Here's a reel of blooper/outtakes from Abbott and Costello's 1949 offering "Abbott and Costello Meet Frankenstein" (actually one of several of their 1949 offerings). Like most outtake reels, the mistakes themselves are less funny to us then they seem to have been to the performers but there are hidden items of interest in these reels that always keep me watching. Thanks to the existence of these snippets, we can actually get a sense of what being on a movie set seventy (or sometimes more) years ago was like. Certain customs have changed. The word 'action', used now to tell the actors to begin, seems not have been in use then. Instead the director calls "Camera!" Why is this? It's not to tell the cameraman to begin rolling as the camera is clearly already rolling. Why would the word for the machine that's capturing the scene itself be used for telling the actors to get to work? Sadly I have no answer for this.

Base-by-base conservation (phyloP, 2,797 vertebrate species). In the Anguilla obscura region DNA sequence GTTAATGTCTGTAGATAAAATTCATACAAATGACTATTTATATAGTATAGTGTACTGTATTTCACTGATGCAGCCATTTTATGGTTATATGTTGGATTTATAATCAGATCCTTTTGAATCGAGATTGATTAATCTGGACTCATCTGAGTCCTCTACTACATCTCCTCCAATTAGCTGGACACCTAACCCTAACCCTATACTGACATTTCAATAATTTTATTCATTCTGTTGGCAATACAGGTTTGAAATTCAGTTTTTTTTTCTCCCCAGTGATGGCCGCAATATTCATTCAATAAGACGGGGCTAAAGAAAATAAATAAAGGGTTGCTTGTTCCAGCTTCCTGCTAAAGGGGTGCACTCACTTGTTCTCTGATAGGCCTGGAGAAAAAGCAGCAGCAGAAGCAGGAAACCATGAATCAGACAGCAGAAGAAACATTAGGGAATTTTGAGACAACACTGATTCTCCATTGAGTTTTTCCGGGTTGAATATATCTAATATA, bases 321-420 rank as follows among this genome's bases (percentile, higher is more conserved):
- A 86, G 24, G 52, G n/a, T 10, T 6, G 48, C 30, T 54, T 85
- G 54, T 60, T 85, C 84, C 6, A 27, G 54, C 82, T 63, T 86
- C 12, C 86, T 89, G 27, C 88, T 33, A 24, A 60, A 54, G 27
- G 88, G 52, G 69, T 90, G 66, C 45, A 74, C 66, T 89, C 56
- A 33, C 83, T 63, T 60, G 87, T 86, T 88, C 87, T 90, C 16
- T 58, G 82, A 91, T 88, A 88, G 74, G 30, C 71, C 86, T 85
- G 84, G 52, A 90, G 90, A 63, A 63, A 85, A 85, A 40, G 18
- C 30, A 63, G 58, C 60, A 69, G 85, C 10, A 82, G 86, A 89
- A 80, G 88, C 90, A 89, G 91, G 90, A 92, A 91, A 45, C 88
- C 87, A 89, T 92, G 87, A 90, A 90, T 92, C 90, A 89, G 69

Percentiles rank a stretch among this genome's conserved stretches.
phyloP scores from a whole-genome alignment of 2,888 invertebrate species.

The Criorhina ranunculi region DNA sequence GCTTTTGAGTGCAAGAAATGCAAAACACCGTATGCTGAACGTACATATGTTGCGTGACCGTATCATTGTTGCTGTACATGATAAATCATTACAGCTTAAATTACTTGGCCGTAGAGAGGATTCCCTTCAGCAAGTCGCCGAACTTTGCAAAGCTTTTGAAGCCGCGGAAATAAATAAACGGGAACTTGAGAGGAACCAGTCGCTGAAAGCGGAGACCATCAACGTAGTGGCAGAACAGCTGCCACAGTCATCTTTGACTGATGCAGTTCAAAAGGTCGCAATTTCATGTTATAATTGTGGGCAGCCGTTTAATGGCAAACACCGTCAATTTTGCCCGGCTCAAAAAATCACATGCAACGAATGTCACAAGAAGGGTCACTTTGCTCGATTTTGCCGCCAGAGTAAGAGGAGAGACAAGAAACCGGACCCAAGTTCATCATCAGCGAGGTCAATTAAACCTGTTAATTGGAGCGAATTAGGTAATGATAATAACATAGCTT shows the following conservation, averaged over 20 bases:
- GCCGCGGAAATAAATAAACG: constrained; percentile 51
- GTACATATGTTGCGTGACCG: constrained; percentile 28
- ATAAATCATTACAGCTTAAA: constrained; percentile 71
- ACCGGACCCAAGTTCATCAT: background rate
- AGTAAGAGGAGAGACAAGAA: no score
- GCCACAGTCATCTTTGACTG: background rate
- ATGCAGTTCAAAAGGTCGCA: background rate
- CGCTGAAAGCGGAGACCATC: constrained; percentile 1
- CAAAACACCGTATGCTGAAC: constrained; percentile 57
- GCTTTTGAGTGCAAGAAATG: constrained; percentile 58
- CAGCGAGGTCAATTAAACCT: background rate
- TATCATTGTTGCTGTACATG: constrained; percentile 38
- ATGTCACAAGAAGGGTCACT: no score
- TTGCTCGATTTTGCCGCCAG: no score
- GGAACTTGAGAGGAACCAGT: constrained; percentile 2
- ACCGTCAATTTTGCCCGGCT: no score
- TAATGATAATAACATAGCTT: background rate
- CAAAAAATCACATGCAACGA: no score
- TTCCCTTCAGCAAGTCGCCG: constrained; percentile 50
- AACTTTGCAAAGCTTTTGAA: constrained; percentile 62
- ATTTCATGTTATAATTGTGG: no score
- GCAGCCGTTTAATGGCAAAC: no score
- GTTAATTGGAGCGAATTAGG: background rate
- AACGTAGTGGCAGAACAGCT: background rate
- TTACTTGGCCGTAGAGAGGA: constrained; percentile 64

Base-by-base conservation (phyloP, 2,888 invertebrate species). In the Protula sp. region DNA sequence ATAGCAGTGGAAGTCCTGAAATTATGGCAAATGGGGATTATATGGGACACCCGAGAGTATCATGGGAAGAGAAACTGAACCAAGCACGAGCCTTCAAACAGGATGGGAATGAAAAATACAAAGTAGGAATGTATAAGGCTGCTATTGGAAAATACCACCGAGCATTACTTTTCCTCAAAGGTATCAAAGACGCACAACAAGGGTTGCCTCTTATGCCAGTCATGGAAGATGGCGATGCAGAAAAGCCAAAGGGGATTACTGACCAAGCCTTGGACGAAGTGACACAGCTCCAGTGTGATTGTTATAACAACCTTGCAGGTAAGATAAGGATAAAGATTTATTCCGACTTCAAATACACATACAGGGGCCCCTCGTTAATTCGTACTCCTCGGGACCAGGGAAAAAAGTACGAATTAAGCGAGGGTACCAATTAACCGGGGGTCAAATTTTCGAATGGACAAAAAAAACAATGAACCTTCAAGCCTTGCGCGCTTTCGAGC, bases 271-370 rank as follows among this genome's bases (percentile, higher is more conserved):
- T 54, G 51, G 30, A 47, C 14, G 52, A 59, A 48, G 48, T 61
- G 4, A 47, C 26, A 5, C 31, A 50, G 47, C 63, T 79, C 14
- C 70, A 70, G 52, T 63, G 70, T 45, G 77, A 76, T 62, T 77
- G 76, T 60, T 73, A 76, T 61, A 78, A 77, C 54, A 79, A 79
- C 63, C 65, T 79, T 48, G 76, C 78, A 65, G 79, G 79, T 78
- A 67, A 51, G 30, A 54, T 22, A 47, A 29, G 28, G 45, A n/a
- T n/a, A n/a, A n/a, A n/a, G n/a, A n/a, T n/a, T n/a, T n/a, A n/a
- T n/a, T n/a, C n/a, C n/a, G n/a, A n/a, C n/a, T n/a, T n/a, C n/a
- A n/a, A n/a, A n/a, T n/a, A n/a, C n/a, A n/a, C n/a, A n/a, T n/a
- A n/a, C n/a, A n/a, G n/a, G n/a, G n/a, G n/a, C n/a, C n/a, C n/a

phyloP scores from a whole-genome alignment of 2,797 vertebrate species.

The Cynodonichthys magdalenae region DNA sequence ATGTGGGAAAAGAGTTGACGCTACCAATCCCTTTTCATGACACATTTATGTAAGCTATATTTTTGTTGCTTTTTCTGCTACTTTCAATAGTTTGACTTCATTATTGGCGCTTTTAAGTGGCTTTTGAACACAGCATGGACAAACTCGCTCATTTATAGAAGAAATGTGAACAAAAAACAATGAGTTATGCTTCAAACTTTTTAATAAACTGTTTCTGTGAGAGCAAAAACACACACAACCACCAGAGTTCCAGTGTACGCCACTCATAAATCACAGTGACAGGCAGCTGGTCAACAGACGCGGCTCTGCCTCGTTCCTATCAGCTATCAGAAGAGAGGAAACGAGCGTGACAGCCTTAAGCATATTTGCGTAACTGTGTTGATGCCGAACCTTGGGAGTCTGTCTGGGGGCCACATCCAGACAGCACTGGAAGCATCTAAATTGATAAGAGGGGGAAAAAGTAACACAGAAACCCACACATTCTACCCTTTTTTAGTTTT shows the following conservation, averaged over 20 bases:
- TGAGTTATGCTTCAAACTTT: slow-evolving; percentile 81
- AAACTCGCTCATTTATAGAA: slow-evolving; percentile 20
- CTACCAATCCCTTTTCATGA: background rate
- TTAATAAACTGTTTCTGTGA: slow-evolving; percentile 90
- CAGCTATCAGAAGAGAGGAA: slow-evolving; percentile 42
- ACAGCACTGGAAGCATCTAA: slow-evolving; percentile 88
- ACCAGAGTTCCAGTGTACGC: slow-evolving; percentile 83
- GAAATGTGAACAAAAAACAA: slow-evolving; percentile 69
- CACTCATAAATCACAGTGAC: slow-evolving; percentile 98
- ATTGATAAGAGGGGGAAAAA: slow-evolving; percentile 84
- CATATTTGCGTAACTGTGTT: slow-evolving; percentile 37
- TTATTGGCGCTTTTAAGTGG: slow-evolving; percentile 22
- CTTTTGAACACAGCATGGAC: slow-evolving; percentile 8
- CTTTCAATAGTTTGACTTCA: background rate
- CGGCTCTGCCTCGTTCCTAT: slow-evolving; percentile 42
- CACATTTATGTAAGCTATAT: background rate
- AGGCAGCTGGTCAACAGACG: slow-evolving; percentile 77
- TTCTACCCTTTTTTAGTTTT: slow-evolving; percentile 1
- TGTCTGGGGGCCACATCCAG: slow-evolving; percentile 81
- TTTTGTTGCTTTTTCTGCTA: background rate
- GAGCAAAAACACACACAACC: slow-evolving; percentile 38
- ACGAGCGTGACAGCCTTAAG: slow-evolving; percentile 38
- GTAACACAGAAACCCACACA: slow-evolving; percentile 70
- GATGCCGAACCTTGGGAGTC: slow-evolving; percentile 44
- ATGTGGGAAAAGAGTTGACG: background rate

We also see (at 9:25) the way in which playback is used to start the couples dancing on the dance floor and then cut off in order not to interfere with the dialogue track. This is still done, but again it bring us onto the set and strips the scene of artifice which, for some reason, makes my spine tingle. It's nice to see the real Bela Lugosi laughing in real life (at 8:25) but the most interesting thing of all is what happens after many of the blown takes (most of which are flubs by Lou). As he screws up a line or realizes he's lost his place in the scene, Lou turns to the camera and makes a "scissors" sign, telling them to cut. Then he looks off to somebody specific off camera and says "that one's for me". My guess is that its the script girl, who will note to the editors that Mr. Costello wants them to save that flub for his personal collection. Apparently Lou had one hell of a blooper reel that he probably used to entertain friends and lackeys with at his legendary Christmas parties.

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